From Brokenwind to Loose Bottom, Brown Willy to Spunkie, the UK's coastline offers some of the funniest place names you're likely to find. How many have you visited?
Ste Wright | 2 min read
Need something to cheer you up this lunchtime? How about a look at some of the UK’s funniest coastal place names? Here’s just a handful of what our coastline has to offer.
The Hamlet of Brokenwind is located near the village of Newmachar, Aberdeenshire, Scotland. It was voted third 'worst place names' in the British Isles in 2012.
Located a few miles from the coast in Northumbria, the town of Wide Open boasts a number of Leasure and Recreational venues, keeping the 'Wide-Openians' happy and healthy.
No trip to the East Riding of Yorkshire is complete with an excursion to Wetwang. The 2011 census showed Wetwang to have a population of 761.
When someone says 'North Norfolk' to me, I immediately think of the community of Great Snoring. With a population of just 143, there is, unfortunately, no place a traveller can rest their head for the night at Great Snoring.
There was little I could find about Loose Bottom, other than a few pictures of a grassy field with what appear to be crop circles. I’d imagine the last thing you’d put together would be Loose Bottom and crop circles.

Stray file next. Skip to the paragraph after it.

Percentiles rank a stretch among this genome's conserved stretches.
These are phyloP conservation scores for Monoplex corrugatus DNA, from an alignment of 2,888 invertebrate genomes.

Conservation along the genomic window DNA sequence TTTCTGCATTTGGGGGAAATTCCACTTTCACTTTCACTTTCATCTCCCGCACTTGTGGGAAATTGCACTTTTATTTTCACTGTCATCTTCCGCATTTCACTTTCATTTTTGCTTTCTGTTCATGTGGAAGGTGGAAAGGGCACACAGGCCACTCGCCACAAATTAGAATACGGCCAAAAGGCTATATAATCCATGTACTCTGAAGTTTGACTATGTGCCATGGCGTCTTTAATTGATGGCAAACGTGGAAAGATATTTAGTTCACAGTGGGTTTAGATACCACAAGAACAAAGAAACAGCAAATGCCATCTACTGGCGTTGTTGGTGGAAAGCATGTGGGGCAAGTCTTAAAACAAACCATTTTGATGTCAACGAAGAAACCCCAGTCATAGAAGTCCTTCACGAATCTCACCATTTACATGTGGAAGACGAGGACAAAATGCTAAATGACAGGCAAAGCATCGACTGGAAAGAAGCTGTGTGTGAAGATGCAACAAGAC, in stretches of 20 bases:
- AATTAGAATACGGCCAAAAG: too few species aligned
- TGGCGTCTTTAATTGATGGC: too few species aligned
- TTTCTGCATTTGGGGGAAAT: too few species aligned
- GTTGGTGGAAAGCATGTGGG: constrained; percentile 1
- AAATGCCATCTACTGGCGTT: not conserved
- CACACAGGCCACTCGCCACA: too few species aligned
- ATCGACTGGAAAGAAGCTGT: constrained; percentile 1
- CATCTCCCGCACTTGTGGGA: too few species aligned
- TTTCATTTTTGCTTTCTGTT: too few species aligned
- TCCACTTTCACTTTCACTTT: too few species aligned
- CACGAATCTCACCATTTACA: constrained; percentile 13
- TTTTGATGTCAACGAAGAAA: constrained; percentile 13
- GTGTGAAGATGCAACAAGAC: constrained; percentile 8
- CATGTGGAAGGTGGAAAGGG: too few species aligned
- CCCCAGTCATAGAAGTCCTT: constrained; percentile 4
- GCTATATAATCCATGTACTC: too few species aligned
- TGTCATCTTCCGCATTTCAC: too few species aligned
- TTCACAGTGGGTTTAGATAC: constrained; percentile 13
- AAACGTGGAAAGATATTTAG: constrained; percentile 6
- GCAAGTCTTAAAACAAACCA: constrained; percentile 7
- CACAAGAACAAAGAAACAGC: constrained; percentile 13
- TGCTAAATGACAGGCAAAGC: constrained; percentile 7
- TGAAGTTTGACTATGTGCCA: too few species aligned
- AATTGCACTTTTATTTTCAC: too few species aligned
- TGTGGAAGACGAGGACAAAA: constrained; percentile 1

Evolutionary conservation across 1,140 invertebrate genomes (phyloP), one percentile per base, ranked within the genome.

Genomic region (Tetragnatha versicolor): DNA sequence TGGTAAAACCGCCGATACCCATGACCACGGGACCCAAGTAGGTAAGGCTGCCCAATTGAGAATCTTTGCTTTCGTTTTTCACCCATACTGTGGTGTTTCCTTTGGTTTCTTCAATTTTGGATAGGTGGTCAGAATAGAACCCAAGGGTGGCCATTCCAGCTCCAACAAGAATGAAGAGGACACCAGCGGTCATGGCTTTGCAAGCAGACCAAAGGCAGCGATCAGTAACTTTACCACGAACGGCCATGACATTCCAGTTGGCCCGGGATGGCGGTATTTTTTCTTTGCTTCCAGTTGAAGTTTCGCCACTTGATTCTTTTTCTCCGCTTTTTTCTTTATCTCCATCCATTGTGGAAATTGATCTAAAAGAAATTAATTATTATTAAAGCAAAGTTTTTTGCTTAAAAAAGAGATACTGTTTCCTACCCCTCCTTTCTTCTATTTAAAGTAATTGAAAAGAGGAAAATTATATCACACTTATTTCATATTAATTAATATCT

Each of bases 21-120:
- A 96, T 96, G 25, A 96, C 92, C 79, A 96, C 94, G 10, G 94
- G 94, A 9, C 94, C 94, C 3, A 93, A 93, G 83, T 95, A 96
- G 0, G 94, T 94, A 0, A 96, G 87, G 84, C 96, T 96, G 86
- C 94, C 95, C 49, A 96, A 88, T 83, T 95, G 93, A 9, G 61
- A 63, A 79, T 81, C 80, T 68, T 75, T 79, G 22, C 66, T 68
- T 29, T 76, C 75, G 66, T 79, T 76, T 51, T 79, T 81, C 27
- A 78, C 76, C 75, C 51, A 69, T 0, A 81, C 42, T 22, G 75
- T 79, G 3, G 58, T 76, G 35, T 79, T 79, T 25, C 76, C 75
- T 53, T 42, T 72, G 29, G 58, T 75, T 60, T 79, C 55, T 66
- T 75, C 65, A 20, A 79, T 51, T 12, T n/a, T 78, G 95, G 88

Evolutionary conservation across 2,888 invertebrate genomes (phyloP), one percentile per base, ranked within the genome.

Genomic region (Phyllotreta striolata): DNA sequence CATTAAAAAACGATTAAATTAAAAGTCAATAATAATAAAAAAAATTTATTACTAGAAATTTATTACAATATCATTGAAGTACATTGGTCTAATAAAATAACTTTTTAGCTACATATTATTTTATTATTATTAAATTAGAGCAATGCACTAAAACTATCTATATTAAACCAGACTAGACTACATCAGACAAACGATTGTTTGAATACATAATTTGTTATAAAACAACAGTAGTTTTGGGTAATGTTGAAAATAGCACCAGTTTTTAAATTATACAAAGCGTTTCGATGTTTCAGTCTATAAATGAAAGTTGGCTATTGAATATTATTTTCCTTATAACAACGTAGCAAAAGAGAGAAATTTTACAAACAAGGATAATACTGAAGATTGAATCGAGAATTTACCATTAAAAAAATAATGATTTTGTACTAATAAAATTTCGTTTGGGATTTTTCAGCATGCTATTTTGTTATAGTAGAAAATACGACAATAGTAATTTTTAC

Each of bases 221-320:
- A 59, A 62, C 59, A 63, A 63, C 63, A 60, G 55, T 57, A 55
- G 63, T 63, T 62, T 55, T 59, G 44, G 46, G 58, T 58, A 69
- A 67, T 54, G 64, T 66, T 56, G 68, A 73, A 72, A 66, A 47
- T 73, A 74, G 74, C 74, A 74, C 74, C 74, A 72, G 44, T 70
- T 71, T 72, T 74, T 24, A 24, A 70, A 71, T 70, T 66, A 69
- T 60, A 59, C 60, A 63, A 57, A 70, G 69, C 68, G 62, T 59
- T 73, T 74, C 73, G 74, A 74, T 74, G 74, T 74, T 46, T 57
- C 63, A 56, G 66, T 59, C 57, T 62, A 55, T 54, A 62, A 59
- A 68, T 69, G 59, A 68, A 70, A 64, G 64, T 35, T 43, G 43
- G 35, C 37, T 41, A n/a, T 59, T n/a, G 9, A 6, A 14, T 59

The civil parish and village of Beer boast a beautiful beach and you guessed it, a beer house or two. The picturesque coastal community has a population of 1,300 Beer loving residents.
The ironic welcome sign reads "Welcome to Beer. Please drive carefully".
Visiting the North Cornwall coast this summer? Why not climb Brown Willy. At 420m high, you will need to ensure you pack your walking boots to ascend Brown Willy.
Yes, you read it correctly. Llanfairpwllgwyngyllgogerychwyrndrobwllllantysiliogogogoch is a small community on the North Wales Isle of Anglesey. It’s the longest place names in Britain, and a fact is the long place name is completely pointless.
Let us know your favourites in the comments below.